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Using a combination of virtualization technology and management software, IBM was able to radically pare down the number of servers needed to host the Web site for this year’s U.S. Open.

The Armonk, N.Y., company is using its Virtualization Engine in concert with software such as its Enterprise Workload Manager to reduce the number of servers needed for the event from 60 to nine, even as the U.S. Tennis Association continues to add features to its Web site.

IBM and the USTA have been working together for about 15 years, with IBM, among other things, hosting the Web site for the U.S. Open, one of tennis’ Grand Slam tournaments. This year’s event in Flushing Meadows, N.Y., runs from Aug. 28 to Sept. 10.

Prior to this year, the computer maker used a mixture of Power-based System p and Intel-based System x servers, said John Kent, program manager for sponsorship marketing at IBM. Now the computer maker is using nine p550 Express servers, a two- to four-socket system with a host of software and middleware preloaded.

The nine servers are divided up evenly between three different sites across the country, a way of adding redundancy to the hosted system, Kent said.

The virtualization technology enables IBM to consolidate multiple applications onto single physical servers, saving floor space and—because there are fewer machines—cutting power and cooling costs.

“Like every other data center, floor space, power and cooling are part of the cost,” Kent said. “When we moved to the p550s, we saved on power and cooling.”

IBM uses the three sites to host other events as well, including other Grand Slam tennis tournaments, the Masters golf tournament and the Tony Awards, Kent said.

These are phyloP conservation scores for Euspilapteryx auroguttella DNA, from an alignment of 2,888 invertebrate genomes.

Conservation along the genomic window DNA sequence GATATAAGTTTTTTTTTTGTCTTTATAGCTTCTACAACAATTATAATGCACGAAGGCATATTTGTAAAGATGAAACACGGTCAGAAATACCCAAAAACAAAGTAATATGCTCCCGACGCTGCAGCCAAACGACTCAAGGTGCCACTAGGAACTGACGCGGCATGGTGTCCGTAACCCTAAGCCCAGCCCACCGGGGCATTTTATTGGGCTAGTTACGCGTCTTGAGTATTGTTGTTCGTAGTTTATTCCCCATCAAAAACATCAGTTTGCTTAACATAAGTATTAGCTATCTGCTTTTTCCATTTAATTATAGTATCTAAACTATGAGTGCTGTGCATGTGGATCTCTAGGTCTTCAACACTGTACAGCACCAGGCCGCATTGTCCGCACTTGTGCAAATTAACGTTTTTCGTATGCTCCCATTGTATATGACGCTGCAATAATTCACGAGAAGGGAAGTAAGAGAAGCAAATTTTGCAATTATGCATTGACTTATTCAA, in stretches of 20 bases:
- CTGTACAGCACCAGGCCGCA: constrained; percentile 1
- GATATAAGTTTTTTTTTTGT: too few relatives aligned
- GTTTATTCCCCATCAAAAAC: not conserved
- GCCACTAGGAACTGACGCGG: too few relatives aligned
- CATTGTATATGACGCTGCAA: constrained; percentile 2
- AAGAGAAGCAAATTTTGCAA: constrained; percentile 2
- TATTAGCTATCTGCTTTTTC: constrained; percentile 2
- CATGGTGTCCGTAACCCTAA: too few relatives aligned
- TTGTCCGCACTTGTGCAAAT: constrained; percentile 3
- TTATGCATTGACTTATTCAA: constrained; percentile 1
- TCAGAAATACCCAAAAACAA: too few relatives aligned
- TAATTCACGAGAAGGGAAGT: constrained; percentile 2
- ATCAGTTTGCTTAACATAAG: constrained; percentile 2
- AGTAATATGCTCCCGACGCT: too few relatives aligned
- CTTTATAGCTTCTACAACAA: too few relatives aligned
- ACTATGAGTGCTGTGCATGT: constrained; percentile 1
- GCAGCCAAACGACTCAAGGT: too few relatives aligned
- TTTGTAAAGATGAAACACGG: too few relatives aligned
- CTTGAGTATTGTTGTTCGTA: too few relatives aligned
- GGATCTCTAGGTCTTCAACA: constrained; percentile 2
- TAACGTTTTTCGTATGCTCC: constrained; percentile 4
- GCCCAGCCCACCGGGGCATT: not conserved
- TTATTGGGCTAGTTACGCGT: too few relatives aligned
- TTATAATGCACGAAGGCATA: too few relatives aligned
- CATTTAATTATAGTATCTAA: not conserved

Virtualization is becoming a key technology for businesses looking to reduce the number of systems in their data centers. In an Aug. 31 report, research company Enterprise Management Associates said that almost 75 percent of businesses surveyed had deployed virtualization technology, with some 64 percent using it in their application server environments and 47 percent for Web serving.

Sixty-five percent said a key reason was server consolidation, though business continuity and disaster recovery were the top concerns.

For the USTA, the need was being able to add new features to the site while ensuring it would remain up and running during the heavy traffic of the tournament’s two weeks, said Jeff Volk, director of advanced media for the tennis organization.

“We do as much traffic in the 14 days of the U.S. Open as we do over several months otherwise,” Volk said.

During the two-week tournament in 2005, the Web site saw 4.5 million unique users and more than 21 million hits, about 50 times the traffic normally seen, he said.

Among the new features added to the site this year include an updated PointTracker, an IBM-developed technology that enables site visitors to see the shot trail and ball trajectory during live matches. The updates include 3-D-like models of the Arthur Ashe and Louis Armstrong courts and archives to enable users to watch matches that already have been played.

Other enhancements include an updated On Demand Scoreboard application for live scoring and statistics during matches, and the online availability of statistics related to the instant replay technology being used for the first time at the tournament.

The overall goal, Volk said, is to determine “the best way for the site to bring the game closer to the fans.”

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